It hasn’t been an issue once. He is up and out of bed the moment his alarm rings at 5:55am. He jumps right into the shower before I even have a chance to say good morning (probably safer that way anyway), and he’s dressed, packed up, eating, and waiting to leave about 15 minutes before he needs to be. He also goes to bed by 8:30 every night, so that he’s asleep by 9:30. (He’s got to be one of the most self-disciplined people I know. Even when we try, he won’t budge on his sleep schedule.)
Of his 4 Honors classes, he’s kept only 3 so far. We dropped Algebra Honors after the first week. It wasn’t AT ALL like described, and he was stressing out. Add to that a condescending comment made on the part of the substitute teacher, and he was not at all confident in sticking it out.
He’s still not digging Algebra 1, and he got a 55% on his first test to prove it. But his second test was a 90%! This was SUCH a huge boost to his confidence after feeling so embarrassed and frustrated at first. We will likely still be working with a tutor (a former math teacher and unschooling dad! yay!), but I think most of what he needs is just a little extra hands-on time and some help with study, note-taking, and test-taking skills. And to not have his mom try to explain it. Because that’s a recipe for disaster. Overall though, we all agreed that as long as he passes Algebra, just so he doesn’t have to retake it, we don’t really care.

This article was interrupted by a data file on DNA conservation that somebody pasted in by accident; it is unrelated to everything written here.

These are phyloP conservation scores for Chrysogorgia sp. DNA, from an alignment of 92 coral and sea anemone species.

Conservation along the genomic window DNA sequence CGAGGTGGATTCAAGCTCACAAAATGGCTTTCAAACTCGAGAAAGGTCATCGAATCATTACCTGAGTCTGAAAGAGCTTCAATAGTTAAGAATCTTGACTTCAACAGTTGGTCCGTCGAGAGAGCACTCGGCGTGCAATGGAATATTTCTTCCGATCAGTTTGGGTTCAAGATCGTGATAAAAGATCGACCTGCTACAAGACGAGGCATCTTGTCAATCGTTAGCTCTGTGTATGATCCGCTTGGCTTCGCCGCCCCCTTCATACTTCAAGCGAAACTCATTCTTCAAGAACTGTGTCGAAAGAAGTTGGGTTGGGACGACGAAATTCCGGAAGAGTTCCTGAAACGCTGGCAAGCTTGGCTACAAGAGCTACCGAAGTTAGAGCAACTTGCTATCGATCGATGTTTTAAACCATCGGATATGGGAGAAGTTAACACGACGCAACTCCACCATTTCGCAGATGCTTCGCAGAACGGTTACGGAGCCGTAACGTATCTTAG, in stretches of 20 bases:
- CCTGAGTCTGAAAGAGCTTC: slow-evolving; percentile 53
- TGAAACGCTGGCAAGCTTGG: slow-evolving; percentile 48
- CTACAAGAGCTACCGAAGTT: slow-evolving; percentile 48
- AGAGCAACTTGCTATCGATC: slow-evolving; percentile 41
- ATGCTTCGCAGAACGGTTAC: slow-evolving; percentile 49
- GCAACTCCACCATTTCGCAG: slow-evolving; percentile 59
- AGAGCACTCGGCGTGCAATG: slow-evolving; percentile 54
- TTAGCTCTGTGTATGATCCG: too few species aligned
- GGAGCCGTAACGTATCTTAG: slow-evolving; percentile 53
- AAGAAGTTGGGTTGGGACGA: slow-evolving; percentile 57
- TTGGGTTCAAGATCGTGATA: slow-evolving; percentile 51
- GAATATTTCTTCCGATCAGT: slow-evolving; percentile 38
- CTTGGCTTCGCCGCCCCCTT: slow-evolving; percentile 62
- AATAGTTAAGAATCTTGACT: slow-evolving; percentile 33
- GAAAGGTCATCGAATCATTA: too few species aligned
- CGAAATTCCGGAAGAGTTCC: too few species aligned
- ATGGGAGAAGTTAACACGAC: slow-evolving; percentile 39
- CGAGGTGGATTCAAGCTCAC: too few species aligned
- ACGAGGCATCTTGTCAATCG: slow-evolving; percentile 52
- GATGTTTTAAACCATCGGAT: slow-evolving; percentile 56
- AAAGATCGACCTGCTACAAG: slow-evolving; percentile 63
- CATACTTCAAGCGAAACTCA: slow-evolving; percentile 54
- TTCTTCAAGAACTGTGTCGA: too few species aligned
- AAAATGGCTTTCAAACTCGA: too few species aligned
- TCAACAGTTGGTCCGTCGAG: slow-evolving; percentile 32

Why? Because Zeb is VERY clear on his strengths and what he’s wanting to do as a career, and math plays a very minuscule part in it, if any part at all. His goal has more to do with politics, or social change of some sort, so that’s what we’re helping him focus on and get from the classes he’s in.
He LOVES Debate for this reason! The class is very interactive, with lots of discussion and each person gets a chance to speak publicly at least once a week. There are improv exercises, and opportunities to share opinions on the topic of your choice, and they’ll be debate matches in his future. This is probably one of his favorite classes, because he sees the need for oratory skills in his future, and wants to hone them. He’s also in a class of mixed ages, freshman to seniors, and he enjoys the maturity level of the older students much more than what he deals with in other classes.